Different chamber ensembles take different approaches to individual practice and ensemble rehearsal; in this study, we investigated the approaches of three student groups who could be described as successful and “failed.” The members of two string quartets, one newly-formed and one established, and a newly-formed wind quintet kept practice and rehearsal diaries for six months. There were significant differences between what and how they practiced and rehearsed and between their ratings of their own and their colleagues’ focus, effort, and enjoyment, although these three dimensions were correlated in several ways. The members of the successful established ensemble enjoyed practicing more than rehearsing, while the reverse was true for the members of the successful new ensemble. It is also clear from the ratings that participants were realistic about the efficacy of their practice and rehearsal strategies. These findings have implications for theories of motivation and practical applications for the teaching of chamber music.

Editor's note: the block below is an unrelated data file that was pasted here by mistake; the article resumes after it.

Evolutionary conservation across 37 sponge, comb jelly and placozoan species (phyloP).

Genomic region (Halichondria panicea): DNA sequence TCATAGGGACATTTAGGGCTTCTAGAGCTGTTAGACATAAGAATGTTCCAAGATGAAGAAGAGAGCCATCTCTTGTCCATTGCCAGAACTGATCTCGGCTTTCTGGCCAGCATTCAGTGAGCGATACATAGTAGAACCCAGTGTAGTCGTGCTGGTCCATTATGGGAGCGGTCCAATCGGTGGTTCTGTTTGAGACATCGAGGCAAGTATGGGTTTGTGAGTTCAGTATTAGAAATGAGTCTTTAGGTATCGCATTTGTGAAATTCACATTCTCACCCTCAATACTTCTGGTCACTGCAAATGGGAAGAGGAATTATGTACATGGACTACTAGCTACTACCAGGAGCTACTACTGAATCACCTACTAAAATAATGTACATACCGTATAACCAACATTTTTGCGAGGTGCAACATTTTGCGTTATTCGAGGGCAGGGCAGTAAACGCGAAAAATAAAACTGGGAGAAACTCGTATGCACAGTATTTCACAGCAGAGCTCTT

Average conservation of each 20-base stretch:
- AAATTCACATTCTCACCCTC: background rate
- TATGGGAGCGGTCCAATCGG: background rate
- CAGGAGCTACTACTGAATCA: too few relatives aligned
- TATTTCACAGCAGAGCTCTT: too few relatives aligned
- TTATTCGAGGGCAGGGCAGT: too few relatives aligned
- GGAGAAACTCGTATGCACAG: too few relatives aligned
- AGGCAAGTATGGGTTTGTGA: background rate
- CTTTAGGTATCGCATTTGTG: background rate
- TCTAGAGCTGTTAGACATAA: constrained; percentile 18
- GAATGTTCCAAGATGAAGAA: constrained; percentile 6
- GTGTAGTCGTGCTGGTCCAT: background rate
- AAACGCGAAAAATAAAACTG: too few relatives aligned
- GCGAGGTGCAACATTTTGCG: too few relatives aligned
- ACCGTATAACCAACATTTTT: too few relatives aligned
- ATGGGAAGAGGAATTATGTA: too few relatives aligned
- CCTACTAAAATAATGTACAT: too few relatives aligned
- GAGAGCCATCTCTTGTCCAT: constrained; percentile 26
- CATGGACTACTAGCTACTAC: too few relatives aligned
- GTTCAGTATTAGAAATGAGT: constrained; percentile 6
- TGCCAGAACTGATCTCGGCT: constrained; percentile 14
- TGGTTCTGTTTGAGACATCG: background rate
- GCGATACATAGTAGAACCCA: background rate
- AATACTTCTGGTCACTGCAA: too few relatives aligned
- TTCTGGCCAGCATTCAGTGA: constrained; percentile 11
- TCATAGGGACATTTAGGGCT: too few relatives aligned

Ginsborg, Jane. "Focus, effort, and enjoyment in chamber music: Rehearsal strategies of successful and “failed” student ensembles." International Symposium on Performance Science © The Author 2009.